Have run into a problem fitting a binomial logistic regression, in that the results seem to be suspect between languages. Having spent an extended period looking into this and looking for online suggestions, (tried all data variations just in case as well), I believe it comes down to what fitting procedure MATLAB is using for `glmfit`

(I have a sneaking suspicion its a Maximum Likelihood Estimator, whereas python and R use IRLS/IWLS.)

I first ran my problem in MATLAB using:

[b_lr,dev,stats] = glmfit(x',y','binomial','link','logit');

Where `x'`

is a multi-column array with predictors and `row length = y`

, and `y`

is a response vector with a binary result based on the criterion.

Since that calculation I've moved to using python/R2py. I tried the same procedure in both Python and R for fitting a logit linked binomial using the equivalent of glmfit from statsmodels and got a different set of coefficients for the regression (note that the position of the response vector changes for these two):

glm_logit = sm.GLM(yvec.T,Xmat,family = sm.families.Binomial()).fit()

and using R2py:

%R glm.out = glm(Data ~ ONI + Percentiles, family=binomial(logit), data=df)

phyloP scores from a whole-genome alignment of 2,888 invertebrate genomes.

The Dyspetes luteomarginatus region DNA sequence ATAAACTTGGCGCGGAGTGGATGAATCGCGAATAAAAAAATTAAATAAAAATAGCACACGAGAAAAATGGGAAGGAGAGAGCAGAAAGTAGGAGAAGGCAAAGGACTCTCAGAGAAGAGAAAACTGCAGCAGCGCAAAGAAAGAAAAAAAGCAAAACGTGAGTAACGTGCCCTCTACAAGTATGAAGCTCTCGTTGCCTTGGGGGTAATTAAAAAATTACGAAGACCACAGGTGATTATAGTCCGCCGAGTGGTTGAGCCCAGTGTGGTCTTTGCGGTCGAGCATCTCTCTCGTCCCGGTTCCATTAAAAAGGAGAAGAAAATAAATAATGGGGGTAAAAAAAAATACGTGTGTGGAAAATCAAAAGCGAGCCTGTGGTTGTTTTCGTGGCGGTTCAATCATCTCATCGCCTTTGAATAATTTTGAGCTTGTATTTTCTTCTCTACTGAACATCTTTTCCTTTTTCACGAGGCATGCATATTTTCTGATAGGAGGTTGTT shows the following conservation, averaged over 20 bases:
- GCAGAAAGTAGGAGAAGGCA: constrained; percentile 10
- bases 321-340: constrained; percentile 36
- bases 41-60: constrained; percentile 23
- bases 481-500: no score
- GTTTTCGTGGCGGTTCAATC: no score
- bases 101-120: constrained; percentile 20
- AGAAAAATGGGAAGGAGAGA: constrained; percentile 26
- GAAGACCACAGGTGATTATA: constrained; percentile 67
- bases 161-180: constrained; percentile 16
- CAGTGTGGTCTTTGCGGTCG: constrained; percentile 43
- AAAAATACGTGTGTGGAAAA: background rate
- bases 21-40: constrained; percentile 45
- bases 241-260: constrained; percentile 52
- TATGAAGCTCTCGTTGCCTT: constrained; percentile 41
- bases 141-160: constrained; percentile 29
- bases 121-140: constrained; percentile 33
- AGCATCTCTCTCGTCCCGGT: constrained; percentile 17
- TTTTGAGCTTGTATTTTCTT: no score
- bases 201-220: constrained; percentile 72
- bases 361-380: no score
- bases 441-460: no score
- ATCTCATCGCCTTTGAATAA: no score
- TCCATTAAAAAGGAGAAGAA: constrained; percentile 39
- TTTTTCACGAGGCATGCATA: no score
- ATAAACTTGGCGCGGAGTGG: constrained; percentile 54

Would appreciate if someone could clarify what MATLAB uses, and if anyone had suggestions for how to replicate the MATLAB result in python or R.

Since it a very general question without any details, here is a partial answer that is also very general based on my comparison of R, Stata and statsmodels, I don't have matlab.

GLM is a maximum likelihood (or quasi-maximum likelihood) model. The parameter estimates should be independent of the optimizer, whether it's IRLS or something else. Differences can come from numerical precision problems, different convergence criteria or different handling of ill-defined problems.

First, you need to check that they are actually estimating the same model by comparing the design matrix across packages. The two main sources are whether a constant is included by default or not, and how categorical variables are encoded.

Second, check that the data allows for a well defined model. The main differences across packages are in the treatment of singular or almost singular cases, and how they treat perfect separation in the case of Logit and similar models.

Third, maybe it's a coding mistake. Since you don't provide a replicable examples, that's impossible to tell.

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